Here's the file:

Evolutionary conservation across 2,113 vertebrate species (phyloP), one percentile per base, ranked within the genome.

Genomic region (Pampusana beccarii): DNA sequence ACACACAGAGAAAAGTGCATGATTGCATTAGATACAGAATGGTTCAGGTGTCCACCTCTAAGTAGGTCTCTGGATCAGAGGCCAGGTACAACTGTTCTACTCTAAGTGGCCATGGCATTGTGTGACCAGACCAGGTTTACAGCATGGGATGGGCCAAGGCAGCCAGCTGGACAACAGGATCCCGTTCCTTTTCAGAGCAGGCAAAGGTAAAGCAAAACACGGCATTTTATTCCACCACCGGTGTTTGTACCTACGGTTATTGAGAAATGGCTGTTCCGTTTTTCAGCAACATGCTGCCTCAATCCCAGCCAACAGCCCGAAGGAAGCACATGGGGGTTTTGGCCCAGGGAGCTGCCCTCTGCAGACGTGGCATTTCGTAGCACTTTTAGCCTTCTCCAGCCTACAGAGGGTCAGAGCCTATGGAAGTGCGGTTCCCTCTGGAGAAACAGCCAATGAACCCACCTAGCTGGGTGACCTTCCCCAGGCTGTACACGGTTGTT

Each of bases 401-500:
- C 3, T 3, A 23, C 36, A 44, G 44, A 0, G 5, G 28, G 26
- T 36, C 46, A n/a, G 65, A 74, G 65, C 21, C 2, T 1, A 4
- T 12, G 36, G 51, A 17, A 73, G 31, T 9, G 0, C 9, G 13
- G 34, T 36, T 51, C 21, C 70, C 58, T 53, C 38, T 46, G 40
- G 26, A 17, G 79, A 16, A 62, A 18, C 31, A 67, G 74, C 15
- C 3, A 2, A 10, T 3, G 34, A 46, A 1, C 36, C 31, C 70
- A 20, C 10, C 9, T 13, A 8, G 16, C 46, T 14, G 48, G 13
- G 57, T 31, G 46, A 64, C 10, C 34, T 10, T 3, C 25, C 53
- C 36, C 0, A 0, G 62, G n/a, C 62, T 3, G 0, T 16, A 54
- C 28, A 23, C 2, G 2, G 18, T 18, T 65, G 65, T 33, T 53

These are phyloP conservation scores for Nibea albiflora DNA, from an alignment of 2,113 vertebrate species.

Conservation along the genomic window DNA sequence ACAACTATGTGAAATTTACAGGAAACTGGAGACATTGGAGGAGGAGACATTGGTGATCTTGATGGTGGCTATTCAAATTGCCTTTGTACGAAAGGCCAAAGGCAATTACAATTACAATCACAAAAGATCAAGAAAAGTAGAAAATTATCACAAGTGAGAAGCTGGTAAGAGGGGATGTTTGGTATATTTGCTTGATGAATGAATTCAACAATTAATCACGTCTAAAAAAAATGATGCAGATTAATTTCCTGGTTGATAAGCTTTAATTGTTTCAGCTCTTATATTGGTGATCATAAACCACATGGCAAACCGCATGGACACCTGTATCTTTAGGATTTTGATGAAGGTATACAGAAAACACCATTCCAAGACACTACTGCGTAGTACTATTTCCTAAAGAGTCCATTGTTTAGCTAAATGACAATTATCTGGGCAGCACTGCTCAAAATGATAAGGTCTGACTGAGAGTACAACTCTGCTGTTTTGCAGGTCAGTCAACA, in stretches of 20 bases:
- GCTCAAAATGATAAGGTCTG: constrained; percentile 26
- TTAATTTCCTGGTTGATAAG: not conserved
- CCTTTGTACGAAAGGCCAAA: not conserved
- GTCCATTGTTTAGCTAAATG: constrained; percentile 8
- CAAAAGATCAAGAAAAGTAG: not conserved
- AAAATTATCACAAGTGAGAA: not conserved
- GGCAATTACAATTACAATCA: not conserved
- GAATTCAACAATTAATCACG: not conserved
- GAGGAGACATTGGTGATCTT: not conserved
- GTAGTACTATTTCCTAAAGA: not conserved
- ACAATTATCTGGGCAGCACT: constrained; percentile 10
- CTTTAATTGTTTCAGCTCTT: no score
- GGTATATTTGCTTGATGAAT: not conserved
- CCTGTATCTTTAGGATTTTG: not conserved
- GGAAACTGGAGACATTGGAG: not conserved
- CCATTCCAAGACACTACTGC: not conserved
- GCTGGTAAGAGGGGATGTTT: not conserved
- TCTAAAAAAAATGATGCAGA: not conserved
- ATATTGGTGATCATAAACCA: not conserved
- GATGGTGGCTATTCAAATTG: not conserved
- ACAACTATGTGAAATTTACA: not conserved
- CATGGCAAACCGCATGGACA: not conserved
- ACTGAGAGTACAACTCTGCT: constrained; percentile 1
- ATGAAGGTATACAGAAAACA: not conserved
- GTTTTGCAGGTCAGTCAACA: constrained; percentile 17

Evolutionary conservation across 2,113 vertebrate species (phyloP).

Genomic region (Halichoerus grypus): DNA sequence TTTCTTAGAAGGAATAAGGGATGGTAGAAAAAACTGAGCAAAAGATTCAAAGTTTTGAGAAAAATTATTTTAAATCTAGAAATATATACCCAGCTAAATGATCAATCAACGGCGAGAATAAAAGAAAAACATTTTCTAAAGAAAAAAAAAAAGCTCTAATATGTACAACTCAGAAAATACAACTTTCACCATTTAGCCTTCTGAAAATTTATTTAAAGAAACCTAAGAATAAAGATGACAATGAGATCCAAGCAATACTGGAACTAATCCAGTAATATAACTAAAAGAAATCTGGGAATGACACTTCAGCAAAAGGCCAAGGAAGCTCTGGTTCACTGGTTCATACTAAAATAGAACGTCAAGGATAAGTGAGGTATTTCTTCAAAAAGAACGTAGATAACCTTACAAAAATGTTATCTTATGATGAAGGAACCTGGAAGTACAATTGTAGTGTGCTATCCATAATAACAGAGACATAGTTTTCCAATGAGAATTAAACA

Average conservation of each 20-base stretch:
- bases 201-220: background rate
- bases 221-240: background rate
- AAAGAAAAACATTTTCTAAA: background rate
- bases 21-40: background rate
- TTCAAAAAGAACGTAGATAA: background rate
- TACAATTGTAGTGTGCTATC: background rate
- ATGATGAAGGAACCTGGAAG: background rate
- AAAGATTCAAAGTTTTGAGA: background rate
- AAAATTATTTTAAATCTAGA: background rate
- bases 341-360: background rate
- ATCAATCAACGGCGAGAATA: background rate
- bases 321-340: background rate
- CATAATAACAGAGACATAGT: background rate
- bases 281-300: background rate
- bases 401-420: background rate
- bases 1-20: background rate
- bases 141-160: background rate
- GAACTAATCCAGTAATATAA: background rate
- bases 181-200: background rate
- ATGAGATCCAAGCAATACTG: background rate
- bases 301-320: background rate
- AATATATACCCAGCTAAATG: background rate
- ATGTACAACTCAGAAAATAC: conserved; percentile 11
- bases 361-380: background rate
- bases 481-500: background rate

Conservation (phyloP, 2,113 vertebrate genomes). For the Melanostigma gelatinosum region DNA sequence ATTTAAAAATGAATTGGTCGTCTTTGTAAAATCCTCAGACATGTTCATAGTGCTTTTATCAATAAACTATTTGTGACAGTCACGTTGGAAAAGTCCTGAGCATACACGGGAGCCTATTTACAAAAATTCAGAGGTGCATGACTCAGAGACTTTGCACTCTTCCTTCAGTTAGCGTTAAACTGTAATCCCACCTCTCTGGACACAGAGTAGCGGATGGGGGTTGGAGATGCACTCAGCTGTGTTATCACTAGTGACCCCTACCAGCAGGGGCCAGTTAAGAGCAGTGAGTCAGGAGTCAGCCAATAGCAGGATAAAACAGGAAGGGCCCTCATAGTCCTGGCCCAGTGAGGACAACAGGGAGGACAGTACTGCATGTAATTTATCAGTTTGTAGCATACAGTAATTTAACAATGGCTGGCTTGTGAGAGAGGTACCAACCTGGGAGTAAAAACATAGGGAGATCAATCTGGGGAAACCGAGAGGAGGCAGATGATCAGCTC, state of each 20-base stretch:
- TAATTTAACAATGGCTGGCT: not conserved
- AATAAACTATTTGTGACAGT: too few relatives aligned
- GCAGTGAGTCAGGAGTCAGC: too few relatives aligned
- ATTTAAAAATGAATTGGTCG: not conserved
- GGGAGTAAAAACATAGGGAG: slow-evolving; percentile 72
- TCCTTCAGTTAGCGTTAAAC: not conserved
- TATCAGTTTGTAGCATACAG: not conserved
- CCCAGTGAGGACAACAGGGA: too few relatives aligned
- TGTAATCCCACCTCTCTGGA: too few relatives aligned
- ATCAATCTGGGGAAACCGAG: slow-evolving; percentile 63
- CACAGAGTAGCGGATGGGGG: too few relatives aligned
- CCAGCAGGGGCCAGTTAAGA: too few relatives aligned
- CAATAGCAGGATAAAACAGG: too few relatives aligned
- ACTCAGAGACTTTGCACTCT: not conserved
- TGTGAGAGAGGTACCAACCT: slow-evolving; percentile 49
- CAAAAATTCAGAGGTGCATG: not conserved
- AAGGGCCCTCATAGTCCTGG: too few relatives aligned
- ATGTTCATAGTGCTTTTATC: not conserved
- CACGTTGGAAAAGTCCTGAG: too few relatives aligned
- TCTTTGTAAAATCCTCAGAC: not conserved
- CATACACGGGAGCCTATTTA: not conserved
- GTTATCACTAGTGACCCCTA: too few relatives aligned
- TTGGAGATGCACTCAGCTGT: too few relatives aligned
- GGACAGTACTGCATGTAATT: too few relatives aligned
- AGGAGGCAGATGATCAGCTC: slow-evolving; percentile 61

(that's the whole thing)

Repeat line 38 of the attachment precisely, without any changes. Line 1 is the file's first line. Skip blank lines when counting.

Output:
- ACTGAGAGTACAACTCTGCT: constrained; percentile 1